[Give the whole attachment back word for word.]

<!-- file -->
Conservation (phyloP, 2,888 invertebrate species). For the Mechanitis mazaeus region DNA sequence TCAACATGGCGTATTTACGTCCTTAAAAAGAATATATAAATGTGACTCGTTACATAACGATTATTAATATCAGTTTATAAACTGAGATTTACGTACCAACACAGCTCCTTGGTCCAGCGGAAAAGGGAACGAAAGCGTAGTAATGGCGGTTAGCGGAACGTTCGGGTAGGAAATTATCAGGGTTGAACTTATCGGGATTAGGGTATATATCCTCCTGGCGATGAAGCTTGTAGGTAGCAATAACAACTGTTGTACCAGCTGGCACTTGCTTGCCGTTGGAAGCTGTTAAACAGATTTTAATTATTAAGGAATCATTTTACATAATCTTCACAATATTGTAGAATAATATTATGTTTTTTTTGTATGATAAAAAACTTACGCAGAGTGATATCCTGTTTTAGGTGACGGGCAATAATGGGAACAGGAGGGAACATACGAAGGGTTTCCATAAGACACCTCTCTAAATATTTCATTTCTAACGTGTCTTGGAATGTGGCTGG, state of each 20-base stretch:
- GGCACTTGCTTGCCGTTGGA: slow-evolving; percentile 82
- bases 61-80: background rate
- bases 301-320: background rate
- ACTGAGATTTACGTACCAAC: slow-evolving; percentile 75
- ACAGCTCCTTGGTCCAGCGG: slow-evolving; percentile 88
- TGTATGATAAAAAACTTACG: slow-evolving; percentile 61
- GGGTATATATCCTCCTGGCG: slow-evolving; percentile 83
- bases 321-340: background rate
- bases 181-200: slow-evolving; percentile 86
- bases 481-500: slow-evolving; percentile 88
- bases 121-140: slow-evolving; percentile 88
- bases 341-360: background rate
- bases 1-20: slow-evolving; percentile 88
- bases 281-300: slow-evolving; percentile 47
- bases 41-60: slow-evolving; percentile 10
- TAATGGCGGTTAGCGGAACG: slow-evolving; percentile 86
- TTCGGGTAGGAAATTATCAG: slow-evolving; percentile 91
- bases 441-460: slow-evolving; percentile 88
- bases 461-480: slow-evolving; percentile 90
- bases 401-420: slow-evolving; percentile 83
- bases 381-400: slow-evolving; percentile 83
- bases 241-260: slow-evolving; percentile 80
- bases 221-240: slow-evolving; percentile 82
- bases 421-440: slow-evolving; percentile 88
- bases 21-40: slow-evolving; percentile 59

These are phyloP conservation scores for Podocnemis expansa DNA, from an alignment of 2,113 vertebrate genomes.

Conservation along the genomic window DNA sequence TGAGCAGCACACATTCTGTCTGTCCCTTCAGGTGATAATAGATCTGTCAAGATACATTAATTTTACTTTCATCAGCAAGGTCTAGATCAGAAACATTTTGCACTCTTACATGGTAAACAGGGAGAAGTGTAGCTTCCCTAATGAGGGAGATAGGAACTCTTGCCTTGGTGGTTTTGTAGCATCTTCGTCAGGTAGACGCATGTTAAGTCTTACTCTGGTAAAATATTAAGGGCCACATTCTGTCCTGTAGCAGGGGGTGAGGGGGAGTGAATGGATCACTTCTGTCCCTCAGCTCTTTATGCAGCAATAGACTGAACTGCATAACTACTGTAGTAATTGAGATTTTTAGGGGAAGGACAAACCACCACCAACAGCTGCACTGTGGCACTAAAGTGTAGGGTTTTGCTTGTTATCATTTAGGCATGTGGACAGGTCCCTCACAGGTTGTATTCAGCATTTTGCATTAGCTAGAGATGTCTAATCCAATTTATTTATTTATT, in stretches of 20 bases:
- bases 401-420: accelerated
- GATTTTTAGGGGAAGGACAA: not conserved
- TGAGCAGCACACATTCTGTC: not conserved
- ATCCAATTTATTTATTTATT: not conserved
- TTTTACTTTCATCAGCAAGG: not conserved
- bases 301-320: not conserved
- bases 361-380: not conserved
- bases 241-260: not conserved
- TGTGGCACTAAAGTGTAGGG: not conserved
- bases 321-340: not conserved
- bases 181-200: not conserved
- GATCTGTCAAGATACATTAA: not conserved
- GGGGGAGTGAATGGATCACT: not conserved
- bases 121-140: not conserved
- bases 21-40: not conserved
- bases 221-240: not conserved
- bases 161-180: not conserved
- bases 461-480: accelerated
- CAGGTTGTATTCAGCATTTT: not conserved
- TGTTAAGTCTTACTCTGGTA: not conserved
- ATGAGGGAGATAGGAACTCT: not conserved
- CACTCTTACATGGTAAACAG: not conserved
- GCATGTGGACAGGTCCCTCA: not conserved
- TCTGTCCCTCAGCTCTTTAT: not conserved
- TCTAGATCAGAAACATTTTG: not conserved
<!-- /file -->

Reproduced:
Conservation (phyloP, 2,888 invertebrate species). For the Mechanitis mazaeus region DNA sequence TCAACATGGCGTATTTACGTCCTTAAAAAGAATATATAAATGTGACTCGTTACATAACGATTATTAATATCAGTTTATAAACTGAGATTTACGTACCAACACAGCTCCTTGGTCCAGCGGAAAAGGGAACGAAAGCGTAGTAATGGCGGTTAGCGGAACGTTCGGGTAGGAAATTATCAGGGTTGAACTTATCGGGATTAGGGTATATATCCTCCTGGCGATGAAGCTTGTAGGTAGCAATAACAACTGTTGTACCAGCTGGCACTTGCTTGCCGTTGGAAGCTGTTAAACAGATTTTAATTATTAAGGAATCATTTTACATAATCTTCACAATATTGTAGAATAATATTATGTTTTTTTTGTATGATAAAAAACTTACGCAGAGTGATATCCTGTTTTAGGTGACGGGCAATAATGGGAACAGGAGGGAACATACGAAGGGTTTCCATAAGACACCTCTCTAAATATTTCATTTCTAACGTGTCTTGGAATGTGGCTGG, state of each 20-base stretch:
- GGCACTTGCTTGCCGTTGGA: slow-evolving; percentile 82
- bases 61-80: background rate
- bases 301-320: background rate
- ACTGAGATTTACGTACCAAC: slow-evolving; percentile 75
- ACAGCTCCTTGGTCCAGCGG: slow-evolving; percentile 88
- TGTATGATAAAAAACTTACG: slow-evolving; percentile 61
- GGGTATATATCCTCCTGGCG: slow-evolving; percentile 83
- bases 321-340: background rate
- bases 181-200: slow-evolving; percentile 86
- bases 481-500: slow-evolving; percentile 88
- bases 121-140: slow-evolving; percentile 88
- bases 341-360: background rate
- bases 1-20: slow-evolving; percentile 88
- bases 281-300: slow-evolving; percentile 47
- bases 41-60: slow-evolving; percentile 10
- TAATGGCGGTTAGCGGAACG: slow-evolving; percentile 86
- TTCGGGTAGGAAATTATCAG: slow-evolving; percentile 91
- bases 441-460: slow-evolving; percentile 88
- bases 461-480: slow-evolving; percentile 90
- bases 401-420: slow-evolving; percentile 83
- bases 381-400: slow-evolving; percentile 83
- bases 241-260: slow-evolving; percentile 80
- bases 221-240: slow-evolving; percentile 82
- bases 421-440: slow-evolving; percentile 88
- bases 21-40: slow-evolving; percentile 59

These are phyloP conservation scores for Podocnemis expansa DNA, from an alignment of 2,113 vertebrate genomes.

Conservation along the genomic window DNA sequence TGAGCAGCACACATTCTGTCTGTCCCTTCAGGTGATAATAGATCTGTCAAGATACATTAATTTTACTTTCATCAGCAAGGTCTAGATCAGAAACATTTTGCACTCTTACATGGTAAACAGGGAGAAGTGTAGCTTCCCTAATGAGGGAGATAGGAACTCTTGCCTTGGTGGTTTTGTAGCATCTTCGTCAGGTAGACGCATGTTAAGTCTTACTCTGGTAAAATATTAAGGGCCACATTCTGTCCTGTAGCAGGGGGTGAGGGGGAGTGAATGGATCACTTCTGTCCCTCAGCTCTTTATGCAGCAATAGACTGAACTGCATAACTACTGTAGTAATTGAGATTTTTAGGGGAAGGACAAACCACCACCAACAGCTGCACTGTGGCACTAAAGTGTAGGGTTTTGCTTGTTATCATTTAGGCATGTGGACAGGTCCCTCACAGGTTGTATTCAGCATTTTGCATTAGCTAGAGATGTCTAATCCAATTTATTTATTTATT, in stretches of 20 bases:
- bases 401-420: accelerated
- GATTTTTAGGGGAAGGACAA: not conserved
- TGAGCAGCACACATTCTGTC: not conserved
- ATCCAATTTATTTATTTATT: not conserved
- TTTTACTTTCATCAGCAAGG: not conserved
- bases 301-320: not conserved
- bases 361-380: not conserved
- bases 241-260: not conserved
- TGTGGCACTAAAGTGTAGGG: not conserved
- bases 321-340: not conserved
- bases 181-200: not conserved
- GATCTGTCAAGATACATTAA: not conserved
- GGGGGAGTGAATGGATCACT: not conserved
- bases 121-140: not conserved
- bases 21-40: not conserved
- bases 221-240: not conserved
- bases 161-180: not conserved
- bases 461-480: accelerated
- CAGGTTGTATTCAGCATTTT: not conserved
- TGTTAAGTCTTACTCTGGTA: not conserved
- ATGAGGGAGATAGGAACTCT: not conserved
- CACTCTTACATGGTAAACAG: not conserved
- GCATGTGGACAGGTCCCTCA: not conserved
- TCTGTCCCTCAGCTCTTTAT: not conserved
- TCTAGATCAGAAACATTTTG: not conserved